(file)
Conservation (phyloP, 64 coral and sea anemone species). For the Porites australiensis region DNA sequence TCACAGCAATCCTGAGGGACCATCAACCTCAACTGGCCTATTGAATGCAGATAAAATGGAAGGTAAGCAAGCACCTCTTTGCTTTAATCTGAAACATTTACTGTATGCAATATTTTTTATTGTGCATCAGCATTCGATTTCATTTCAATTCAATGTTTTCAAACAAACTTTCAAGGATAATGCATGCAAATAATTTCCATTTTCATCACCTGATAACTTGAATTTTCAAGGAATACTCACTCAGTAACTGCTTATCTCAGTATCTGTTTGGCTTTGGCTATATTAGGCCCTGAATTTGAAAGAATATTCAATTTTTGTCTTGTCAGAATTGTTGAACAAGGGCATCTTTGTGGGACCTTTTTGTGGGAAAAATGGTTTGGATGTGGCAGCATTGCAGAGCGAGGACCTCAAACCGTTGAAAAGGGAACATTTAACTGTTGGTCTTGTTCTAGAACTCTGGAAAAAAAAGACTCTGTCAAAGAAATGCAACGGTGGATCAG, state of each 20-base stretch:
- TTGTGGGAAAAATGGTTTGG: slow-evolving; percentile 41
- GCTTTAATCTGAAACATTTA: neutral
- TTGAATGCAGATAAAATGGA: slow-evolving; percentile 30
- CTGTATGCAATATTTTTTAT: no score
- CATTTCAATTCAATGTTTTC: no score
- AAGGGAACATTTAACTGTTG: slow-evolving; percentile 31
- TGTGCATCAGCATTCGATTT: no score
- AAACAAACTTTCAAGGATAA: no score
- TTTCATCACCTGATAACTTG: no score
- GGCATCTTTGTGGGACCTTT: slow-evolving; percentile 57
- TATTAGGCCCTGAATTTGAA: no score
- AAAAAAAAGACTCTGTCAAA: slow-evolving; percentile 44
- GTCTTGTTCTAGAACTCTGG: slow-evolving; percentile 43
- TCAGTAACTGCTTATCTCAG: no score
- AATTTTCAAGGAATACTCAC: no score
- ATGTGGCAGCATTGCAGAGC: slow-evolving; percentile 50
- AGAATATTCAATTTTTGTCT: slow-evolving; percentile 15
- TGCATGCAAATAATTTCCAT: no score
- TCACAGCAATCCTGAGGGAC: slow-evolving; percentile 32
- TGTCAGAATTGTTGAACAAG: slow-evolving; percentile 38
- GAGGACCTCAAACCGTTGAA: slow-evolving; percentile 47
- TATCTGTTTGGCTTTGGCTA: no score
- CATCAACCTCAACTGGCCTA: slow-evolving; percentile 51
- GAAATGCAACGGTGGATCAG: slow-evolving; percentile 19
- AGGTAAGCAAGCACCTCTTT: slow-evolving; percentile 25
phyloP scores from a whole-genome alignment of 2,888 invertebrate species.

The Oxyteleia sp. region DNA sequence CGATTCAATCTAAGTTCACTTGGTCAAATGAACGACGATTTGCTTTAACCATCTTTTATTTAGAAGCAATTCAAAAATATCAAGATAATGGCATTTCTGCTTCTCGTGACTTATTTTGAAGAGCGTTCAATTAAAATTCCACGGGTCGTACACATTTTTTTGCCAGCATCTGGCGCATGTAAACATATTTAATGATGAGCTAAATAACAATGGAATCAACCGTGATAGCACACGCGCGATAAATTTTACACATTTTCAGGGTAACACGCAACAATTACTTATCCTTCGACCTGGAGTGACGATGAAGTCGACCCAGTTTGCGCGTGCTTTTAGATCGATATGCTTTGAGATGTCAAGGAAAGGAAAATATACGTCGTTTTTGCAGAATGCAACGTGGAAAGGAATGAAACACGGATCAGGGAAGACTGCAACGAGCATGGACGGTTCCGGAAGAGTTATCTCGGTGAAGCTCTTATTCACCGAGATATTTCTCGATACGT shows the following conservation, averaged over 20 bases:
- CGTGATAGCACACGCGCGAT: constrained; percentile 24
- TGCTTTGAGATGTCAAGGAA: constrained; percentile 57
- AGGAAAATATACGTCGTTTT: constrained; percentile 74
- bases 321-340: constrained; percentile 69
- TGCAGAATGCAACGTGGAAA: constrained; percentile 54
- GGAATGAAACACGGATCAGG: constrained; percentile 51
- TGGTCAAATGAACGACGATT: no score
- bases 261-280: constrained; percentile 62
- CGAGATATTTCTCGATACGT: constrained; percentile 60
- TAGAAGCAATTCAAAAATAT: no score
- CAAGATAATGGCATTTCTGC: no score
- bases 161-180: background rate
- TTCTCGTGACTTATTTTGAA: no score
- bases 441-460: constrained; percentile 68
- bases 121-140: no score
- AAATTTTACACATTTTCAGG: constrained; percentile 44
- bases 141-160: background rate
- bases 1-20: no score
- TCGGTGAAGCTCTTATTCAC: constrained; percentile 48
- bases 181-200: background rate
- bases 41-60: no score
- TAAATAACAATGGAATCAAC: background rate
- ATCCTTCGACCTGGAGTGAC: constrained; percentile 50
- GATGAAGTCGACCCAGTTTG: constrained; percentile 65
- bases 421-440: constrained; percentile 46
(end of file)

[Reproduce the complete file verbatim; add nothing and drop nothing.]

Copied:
Conservation (phyloP, 64 coral and sea anemone species). For the Porites australiensis region DNA sequence TCACAGCAATCCTGAGGGACCATCAACCTCAACTGGCCTATTGAATGCAGATAAAATGGAAGGTAAGCAAGCACCTCTTTGCTTTAATCTGAAACATTTACTGTATGCAATATTTTTTATTGTGCATCAGCATTCGATTTCATTTCAATTCAATGTTTTCAAACAAACTTTCAAGGATAATGCATGCAAATAATTTCCATTTTCATCACCTGATAACTTGAATTTTCAAGGAATACTCACTCAGTAACTGCTTATCTCAGTATCTGTTTGGCTTTGGCTATATTAGGCCCTGAATTTGAAAGAATATTCAATTTTTGTCTTGTCAGAATTGTTGAACAAGGGCATCTTTGTGGGACCTTTTTGTGGGAAAAATGGTTTGGATGTGGCAGCATTGCAGAGCGAGGACCTCAAACCGTTGAAAAGGGAACATTTAACTGTTGGTCTTGTTCTAGAACTCTGGAAAAAAAAGACTCTGTCAAAGAAATGCAACGGTGGATCAG, state of each 20-base stretch:
- TTGTGGGAAAAATGGTTTGG: slow-evolving; percentile 41
- GCTTTAATCTGAAACATTTA: neutral
- TTGAATGCAGATAAAATGGA: slow-evolving; percentile 30
- CTGTATGCAATATTTTTTAT: no score
- CATTTCAATTCAATGTTTTC: no score
- AAGGGAACATTTAACTGTTG: slow-evolving; percentile 31
- TGTGCATCAGCATTCGATTT: no score
- AAACAAACTTTCAAGGATAA: no score
- TTTCATCACCTGATAACTTG: no score
- GGCATCTTTGTGGGACCTTT: slow-evolving; percentile 57
- TATTAGGCCCTGAATTTGAA: no score
- AAAAAAAAGACTCTGTCAAA: slow-evolving; percentile 44
- GTCTTGTTCTAGAACTCTGG: slow-evolving; percentile 43
- TCAGTAACTGCTTATCTCAG: no score
- AATTTTCAAGGAATACTCAC: no score
- ATGTGGCAGCATTGCAGAGC: slow-evolving; percentile 50
- AGAATATTCAATTTTTGTCT: slow-evolving; percentile 15
- TGCATGCAAATAATTTCCAT: no score
- TCACAGCAATCCTGAGGGAC: slow-evolving; percentile 32
- TGTCAGAATTGTTGAACAAG: slow-evolving; percentile 38
- GAGGACCTCAAACCGTTGAA: slow-evolving; percentile 47
- TATCTGTTTGGCTTTGGCTA: no score
- CATCAACCTCAACTGGCCTA: slow-evolving; percentile 51
- GAAATGCAACGGTGGATCAG: slow-evolving; percentile 19
- AGGTAAGCAAGCACCTCTTT: slow-evolving; percentile 25
phyloP scores from a whole-genome alignment of 2,888 invertebrate species.

The Oxyteleia sp. region DNA sequence CGATTCAATCTAAGTTCACTTGGTCAAATGAACGACGATTTGCTTTAACCATCTTTTATTTAGAAGCAATTCAAAAATATCAAGATAATGGCATTTCTGCTTCTCGTGACTTATTTTGAAGAGCGTTCAATTAAAATTCCACGGGTCGTACACATTTTTTTGCCAGCATCTGGCGCATGTAAACATATTTAATGATGAGCTAAATAACAATGGAATCAACCGTGATAGCACACGCGCGATAAATTTTACACATTTTCAGGGTAACACGCAACAATTACTTATCCTTCGACCTGGAGTGACGATGAAGTCGACCCAGTTTGCGCGTGCTTTTAGATCGATATGCTTTGAGATGTCAAGGAAAGGAAAATATACGTCGTTTTTGCAGAATGCAACGTGGAAAGGAATGAAACACGGATCAGGGAAGACTGCAACGAGCATGGACGGTTCCGGAAGAGTTATCTCGGTGAAGCTCTTATTCACCGAGATATTTCTCGATACGT shows the following conservation, averaged over 20 bases:
- CGTGATAGCACACGCGCGAT: constrained; percentile 24
- TGCTTTGAGATGTCAAGGAA: constrained; percentile 57
- AGGAAAATATACGTCGTTTT: constrained; percentile 74
- bases 321-340: constrained; percentile 69
- TGCAGAATGCAACGTGGAAA: constrained; percentile 54
- GGAATGAAACACGGATCAGG: constrained; percentile 51
- TGGTCAAATGAACGACGATT: no score
- bases 261-280: constrained; percentile 62
- CGAGATATTTCTCGATACGT: constrained; percentile 60
- TAGAAGCAATTCAAAAATAT: no score
- CAAGATAATGGCATTTCTGC: no score
- bases 161-180: background rate
- TTCTCGTGACTTATTTTGAA: no score
- bases 441-460: constrained; percentile 68
- bases 121-140: no score
- AAATTTTACACATTTTCAGG: constrained; percentile 44
- bases 141-160: background rate
- bases 1-20: no score
- TCGGTGAAGCTCTTATTCAC: constrained; percentile 48
- bases 181-200: background rate
- bases 41-60: no score
- TAAATAACAATGGAATCAAC: background rate
- ATCCTTCGACCTGGAGTGAC: constrained; percentile 50
- GATGAAGTCGACCCAGTTTG: constrained; percentile 65
- bases 421-440: constrained; percentile 46